By Cynthia Bujnicki
High above the wilds of South America is a finishing school surrounded by mist and a legend of a curse that those that settle there will perish. Mavi has no choice but to relocate there, on the run from a government that took her mother, a rebel leader, and is now coming for her. At first, Mavi tries to ignore the strange happenings around the old school, but when people begin to vanish and her fellow teachers begin to act possessed, Mavi looks for clues in the past and the spirits around her to unravel the madness and hauntings looming around them.
It is a struggle to read a novel with no clear direction. That is not intended to say that this novel is a struggle to read, necessarily. The biggest obstacle with grasping this novel is the fact that The Tenth Girl presents itself one way and takes the reader on this journey only to take a left turn and take the story in an entirely unfettered direction, leaving the reader stranded and unsure of what the novel was about at its core.
The Tenth Girl markets itself as a Gothic novel and while it does accomplish that for most of the novel, the ending results in something completely different. The plot twist came out of nowhere. This plot twist that has potential, except for the fact that there is very little tangibility to it. It is intriguing but ultimately works against everything the author built up, undermining the atmosphere that the story was building up., It broke up the flow and rising tension of the novel, creating a narrative that just was not cohesive with the rest of the material in the novel. Some other elements presented in the story tie to this plot twist, but for most of the novel, they risk put the reader off. Instead of focusing on the story and the tension, the ghostly atmosphere, the reader is left distracted, trying to figure out what these elements mean. Even after the reveal, well, they do not make much sense. They require the reader to go back and forth as they piece together these plot devices. Again, this is where the plot twist could have served the overall storytelling by being presented in a more precise fashion so that the reveal and the details Faring put in would click instantly for the reader. It should have been a wow moment for the reader, but instead leads to more confusion and takes the reader out of the story.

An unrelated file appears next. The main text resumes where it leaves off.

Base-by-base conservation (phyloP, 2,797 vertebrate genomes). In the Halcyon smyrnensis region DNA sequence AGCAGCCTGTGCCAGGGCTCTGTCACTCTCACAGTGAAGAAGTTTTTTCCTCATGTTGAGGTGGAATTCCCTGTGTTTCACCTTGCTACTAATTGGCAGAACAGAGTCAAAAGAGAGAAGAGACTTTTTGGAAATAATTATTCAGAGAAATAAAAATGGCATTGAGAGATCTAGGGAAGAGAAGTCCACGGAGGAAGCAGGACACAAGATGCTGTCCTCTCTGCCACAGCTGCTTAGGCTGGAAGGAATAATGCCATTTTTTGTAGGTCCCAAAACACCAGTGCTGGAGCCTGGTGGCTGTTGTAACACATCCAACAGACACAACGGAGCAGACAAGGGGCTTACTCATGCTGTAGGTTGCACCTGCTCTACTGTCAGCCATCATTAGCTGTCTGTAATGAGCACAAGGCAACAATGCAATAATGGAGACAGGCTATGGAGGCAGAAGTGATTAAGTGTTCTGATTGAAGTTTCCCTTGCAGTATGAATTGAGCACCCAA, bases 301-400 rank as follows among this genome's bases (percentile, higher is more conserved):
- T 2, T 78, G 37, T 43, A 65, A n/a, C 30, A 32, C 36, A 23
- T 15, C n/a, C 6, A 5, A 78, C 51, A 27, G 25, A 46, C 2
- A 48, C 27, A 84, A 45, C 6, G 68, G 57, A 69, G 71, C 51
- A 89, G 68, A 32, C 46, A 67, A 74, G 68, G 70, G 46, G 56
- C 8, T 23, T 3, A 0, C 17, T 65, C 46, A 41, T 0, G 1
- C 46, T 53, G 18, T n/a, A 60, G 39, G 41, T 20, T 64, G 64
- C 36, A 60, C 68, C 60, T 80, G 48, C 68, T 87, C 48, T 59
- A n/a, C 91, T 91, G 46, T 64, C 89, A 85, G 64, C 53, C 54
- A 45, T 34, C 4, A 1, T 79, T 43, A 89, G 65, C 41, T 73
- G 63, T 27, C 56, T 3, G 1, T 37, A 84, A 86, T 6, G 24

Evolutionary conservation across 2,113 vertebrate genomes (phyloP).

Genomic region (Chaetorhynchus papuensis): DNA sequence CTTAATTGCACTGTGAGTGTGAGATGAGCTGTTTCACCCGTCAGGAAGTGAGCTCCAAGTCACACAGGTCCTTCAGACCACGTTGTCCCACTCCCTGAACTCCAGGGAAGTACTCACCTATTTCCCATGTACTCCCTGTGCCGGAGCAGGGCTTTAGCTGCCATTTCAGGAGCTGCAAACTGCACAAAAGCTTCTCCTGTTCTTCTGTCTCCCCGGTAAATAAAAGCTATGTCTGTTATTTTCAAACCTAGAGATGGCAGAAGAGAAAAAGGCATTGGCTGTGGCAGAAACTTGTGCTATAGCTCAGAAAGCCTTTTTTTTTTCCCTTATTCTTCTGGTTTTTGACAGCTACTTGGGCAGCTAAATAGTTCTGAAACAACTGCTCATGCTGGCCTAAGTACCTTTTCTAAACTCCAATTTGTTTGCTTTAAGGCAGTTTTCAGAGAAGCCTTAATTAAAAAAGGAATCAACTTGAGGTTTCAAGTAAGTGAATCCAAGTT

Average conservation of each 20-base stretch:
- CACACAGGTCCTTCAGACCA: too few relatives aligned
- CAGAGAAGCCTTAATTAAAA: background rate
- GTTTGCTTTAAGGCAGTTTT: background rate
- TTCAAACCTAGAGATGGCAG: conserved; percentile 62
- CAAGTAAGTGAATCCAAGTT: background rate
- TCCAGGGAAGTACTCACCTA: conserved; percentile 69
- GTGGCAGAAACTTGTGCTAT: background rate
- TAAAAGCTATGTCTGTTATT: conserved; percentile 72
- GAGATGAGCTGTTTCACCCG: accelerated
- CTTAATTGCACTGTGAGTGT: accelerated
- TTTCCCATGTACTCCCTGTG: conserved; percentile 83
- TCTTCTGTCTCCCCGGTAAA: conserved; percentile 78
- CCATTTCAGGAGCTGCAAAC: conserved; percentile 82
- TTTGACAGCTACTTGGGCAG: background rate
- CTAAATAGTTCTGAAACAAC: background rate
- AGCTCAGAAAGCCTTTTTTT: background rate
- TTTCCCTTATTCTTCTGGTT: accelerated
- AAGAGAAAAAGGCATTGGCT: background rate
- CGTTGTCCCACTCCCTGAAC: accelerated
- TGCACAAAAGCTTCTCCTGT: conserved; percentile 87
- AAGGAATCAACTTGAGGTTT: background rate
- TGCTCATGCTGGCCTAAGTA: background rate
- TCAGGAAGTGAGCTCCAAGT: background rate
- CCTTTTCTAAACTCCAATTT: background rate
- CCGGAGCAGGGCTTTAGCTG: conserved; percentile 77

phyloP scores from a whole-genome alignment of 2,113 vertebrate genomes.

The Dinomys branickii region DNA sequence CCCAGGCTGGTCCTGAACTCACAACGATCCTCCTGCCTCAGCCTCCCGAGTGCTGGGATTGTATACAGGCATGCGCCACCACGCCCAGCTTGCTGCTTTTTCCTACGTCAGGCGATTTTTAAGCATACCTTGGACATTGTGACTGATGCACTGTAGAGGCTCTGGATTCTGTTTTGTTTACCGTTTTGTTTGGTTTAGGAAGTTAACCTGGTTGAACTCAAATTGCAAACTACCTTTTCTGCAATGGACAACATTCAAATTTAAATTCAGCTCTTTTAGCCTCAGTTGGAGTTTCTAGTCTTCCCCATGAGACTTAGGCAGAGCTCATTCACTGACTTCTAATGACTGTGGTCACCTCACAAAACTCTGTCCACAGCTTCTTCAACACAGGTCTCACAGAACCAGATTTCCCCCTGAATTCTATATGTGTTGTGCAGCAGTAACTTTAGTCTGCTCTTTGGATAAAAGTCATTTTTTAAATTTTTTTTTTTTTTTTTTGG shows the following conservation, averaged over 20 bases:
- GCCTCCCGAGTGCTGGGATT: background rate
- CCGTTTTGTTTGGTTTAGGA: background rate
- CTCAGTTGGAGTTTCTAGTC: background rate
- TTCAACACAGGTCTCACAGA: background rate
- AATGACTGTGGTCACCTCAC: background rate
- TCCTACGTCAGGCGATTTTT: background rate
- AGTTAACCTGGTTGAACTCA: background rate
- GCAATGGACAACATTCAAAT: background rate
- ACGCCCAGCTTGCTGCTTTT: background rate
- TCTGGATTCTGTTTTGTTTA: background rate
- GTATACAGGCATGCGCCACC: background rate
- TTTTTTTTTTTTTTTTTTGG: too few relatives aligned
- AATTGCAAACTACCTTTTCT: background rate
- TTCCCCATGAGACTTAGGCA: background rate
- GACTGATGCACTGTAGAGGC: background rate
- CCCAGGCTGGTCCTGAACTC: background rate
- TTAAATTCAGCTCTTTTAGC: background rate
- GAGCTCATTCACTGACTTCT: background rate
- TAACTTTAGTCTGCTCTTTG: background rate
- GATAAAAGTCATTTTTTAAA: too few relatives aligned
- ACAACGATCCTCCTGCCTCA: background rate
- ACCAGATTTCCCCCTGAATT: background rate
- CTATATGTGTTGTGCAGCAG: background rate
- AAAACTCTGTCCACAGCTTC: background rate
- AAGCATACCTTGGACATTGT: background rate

Now, as for the Gothic aspect of the story, Faring does an excellent job of blending in those haunting elements. F, from the atmosphere to the mythology that Faring creates, the eerie feeling is there on every page, creeping up on the reader much like a ghost watching from the shadows. It works amazingly to build up the Gothic narrative. quite well, and for that, the novel works. As for the characterization, these are characters that are not entirely enigmatic. It is the ending that fails to capture that all together. Mavi is an interesting character in the way she moves about the story, with her past close at her heels influencing her, but other than that, she is a rather bland character. Mavi is just there, a voice to drive the story forward, and so is Angel. Angel’s identity, his narrative, it functions much like Mavi’s. They each have a fascinating past that makes them alluring as it influences who they are and how they move about the story, but again, Angel is as bland as Mavi. There is nothing about them that makes them stand out once the reader finishes the story. For both of them, most of their intriguing aspects come from how they analyze zing the situation and her response to situations rather than her personality.them emotionally.
Overall, a fascinating novel that suffers from an ill-fitting segue. (★★★☆☆)